And sure enough, that's when hardcore pornographic movies began to grow, continuing upward right through the present. That steady rise since the '70s/'80s is unlike the changes in interpersonal sexual behavior, where folks were more and more connected during the '70s and '80s, but segregated themselves from the opposite sex during the past 20 years and don't get it on as frequently as they used to. You see the same steady rise in lapdance clubs, and virtual outlets like phone sex, nude photos, and webcam girls.

The only area that shows a decline is prostitution, where arrest rates fell by over 40% from 1990 to 2010. I interpret that as a substitution effect from all those other outlets. They're all ways to get relief through transactions rather than interactions, and the men who pay for those things weren't so concerned with making it with a real-life partner that they'd risk disease, arrest, fines, etc.

In periods of rising inequality, the bottom chunk of society feels like the deck is stacked against them. So lower-status men, sensing the widening divide, might reason that it's not worth even bothering with the real-life interaction game, where the available women are already taken by high-status men, or have effectively taken themselves off the market by waiting around for a taken high-status man to become newly available. **

Those lower-status guys still have a libido, though, so they'll drive up the demand for commercialized sex. As long as he has enough cash or credit, his lack of status won't count against him. This effect on males comes more from inequality, while the effect on female sex workers comes more from the status-seeking trend closely related to it. Giving schlubs a lap dance, or shooting a porn scene once a week, is a quick and easy way to finance your conspicuous consumption and student loan debt (the higher ed bubble being another consequence of status-seeking).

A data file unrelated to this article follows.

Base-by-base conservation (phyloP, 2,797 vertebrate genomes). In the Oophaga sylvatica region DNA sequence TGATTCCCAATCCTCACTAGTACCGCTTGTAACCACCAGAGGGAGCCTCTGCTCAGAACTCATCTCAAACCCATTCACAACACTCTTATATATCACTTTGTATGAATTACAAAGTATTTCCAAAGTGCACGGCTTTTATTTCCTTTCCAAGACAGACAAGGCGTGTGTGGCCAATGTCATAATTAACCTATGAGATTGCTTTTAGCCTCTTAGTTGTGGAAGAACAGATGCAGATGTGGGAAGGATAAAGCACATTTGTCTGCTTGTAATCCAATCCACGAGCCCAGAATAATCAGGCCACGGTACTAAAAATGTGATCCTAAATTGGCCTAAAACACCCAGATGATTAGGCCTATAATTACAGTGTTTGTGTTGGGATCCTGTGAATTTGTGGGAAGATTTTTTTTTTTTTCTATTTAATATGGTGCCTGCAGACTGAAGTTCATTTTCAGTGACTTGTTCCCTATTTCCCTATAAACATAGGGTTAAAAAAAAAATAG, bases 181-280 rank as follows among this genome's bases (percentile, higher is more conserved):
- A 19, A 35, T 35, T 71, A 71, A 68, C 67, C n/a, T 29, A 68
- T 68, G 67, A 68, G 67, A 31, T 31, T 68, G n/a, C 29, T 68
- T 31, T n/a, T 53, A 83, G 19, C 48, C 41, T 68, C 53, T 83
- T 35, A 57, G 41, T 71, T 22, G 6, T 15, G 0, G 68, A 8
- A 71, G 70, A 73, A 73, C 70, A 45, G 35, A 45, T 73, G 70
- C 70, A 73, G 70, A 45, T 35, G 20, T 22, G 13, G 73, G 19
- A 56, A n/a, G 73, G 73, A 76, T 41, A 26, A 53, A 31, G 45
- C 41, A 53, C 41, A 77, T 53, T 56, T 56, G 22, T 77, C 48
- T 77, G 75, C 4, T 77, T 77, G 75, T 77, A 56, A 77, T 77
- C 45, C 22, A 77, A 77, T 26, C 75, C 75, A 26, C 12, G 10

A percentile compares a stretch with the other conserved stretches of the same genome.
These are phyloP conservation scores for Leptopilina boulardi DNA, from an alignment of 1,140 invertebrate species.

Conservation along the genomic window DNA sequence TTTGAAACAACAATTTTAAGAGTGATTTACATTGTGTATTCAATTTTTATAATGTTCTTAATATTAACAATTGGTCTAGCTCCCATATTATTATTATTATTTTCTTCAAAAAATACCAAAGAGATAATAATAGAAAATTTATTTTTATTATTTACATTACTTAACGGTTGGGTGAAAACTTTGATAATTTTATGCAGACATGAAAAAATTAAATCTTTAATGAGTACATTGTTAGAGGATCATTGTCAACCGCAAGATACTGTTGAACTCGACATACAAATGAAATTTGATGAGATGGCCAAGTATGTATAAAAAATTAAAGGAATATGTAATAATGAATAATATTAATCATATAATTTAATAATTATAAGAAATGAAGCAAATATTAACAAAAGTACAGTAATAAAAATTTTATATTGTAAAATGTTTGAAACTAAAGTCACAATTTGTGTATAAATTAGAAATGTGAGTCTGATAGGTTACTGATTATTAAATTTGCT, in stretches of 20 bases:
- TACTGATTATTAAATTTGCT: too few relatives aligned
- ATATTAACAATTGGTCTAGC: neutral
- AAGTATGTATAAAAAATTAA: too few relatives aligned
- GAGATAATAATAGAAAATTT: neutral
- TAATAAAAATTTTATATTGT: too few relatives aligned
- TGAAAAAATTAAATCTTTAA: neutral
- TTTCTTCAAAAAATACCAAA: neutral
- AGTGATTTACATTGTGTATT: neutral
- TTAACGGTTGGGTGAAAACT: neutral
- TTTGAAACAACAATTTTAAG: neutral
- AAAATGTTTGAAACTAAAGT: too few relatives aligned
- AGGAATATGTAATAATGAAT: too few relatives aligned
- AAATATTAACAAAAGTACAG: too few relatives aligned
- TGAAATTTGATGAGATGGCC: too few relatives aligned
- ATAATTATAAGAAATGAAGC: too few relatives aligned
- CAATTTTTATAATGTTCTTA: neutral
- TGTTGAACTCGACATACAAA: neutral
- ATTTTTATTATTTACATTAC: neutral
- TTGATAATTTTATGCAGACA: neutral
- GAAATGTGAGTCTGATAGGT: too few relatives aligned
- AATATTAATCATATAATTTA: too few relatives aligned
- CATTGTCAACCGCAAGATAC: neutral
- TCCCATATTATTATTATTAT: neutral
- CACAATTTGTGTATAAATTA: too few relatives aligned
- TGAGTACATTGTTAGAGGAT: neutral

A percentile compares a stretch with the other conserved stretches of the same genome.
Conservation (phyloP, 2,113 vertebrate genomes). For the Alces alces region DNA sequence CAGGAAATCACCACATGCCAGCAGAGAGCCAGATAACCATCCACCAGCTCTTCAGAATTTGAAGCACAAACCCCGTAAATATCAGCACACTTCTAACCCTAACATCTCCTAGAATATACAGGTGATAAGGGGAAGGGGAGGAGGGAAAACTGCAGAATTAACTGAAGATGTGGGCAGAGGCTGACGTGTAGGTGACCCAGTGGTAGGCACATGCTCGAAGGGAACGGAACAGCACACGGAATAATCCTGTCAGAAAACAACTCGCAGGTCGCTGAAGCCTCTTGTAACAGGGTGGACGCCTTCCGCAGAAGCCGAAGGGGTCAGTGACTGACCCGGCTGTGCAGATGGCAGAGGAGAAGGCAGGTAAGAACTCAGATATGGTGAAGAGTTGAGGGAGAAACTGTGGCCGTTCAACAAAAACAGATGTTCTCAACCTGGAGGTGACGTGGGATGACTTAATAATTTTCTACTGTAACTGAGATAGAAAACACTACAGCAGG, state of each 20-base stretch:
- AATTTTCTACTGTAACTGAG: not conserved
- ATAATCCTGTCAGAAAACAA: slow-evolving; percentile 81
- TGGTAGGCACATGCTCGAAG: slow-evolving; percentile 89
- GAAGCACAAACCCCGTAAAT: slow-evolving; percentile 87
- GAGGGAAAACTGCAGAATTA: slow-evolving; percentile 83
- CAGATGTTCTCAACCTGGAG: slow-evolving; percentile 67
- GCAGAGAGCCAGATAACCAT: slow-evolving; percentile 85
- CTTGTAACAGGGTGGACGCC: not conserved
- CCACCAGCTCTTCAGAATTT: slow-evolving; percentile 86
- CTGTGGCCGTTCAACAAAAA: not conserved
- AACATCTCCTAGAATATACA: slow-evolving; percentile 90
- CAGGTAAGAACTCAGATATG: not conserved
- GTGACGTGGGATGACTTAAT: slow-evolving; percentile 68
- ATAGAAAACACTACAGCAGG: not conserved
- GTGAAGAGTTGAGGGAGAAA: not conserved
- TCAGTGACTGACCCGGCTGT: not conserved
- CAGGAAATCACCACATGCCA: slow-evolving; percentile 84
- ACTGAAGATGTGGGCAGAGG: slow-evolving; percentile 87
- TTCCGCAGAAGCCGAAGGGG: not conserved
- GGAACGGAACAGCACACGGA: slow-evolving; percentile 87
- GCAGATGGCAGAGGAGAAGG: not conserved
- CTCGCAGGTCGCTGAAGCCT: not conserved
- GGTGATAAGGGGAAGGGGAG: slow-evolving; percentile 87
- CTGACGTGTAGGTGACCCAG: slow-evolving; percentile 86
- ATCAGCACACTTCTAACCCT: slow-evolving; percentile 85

All this predicts that we ought to find a burgeoning economy of commercialized sex during the Gilded Age and Progressive Era, as inequality rose toward its peak in the mid-1910s. Would it surprise you to learn that prostitution was widespread during the Victorian era? Perhaps a more helpful name for the period would be the Victorian-Dickensian era, to remind folks of the heartlessness and the growing disconnect between the upper and lower layers of society.

I planned to review the history before 1920 in this post, but it's already gotten long enough, so I'll save that for a follow-up. It really deserves its own post, too, since all of it will be unfamiliar to today's readers.

* Judging from ubiquitous ads in comic books, teenage boys were eager to buy X-ray specs and pocket spy telescopes in order to see girls naked, or learn the art of hypnosis in order to get her to sleepwalk into their beds and get it on against her will. You didn't see lurid stuff like that in the teenage culture of the 1980s, because boys were more socially connected to girls, went out on dates, and got what they wanted.

** Is economic inequality reflected in dating-and-mating inequality? Hunter-gatherers don't have harem organization, while concubines and other forms of polygyny are often found among more stratified groups like large-scale agriculturalists.


  1. Makes sense. Feminist movements seem to correlate with rising inequality.

    Steve Sailor has a good article on this: "Prohibition: Twin Sister of Women's Suffrage".


  2. What are the different types of marriage arrangements in hunter-gatherers, horticulturalists, pastoralists, and agriculturalists?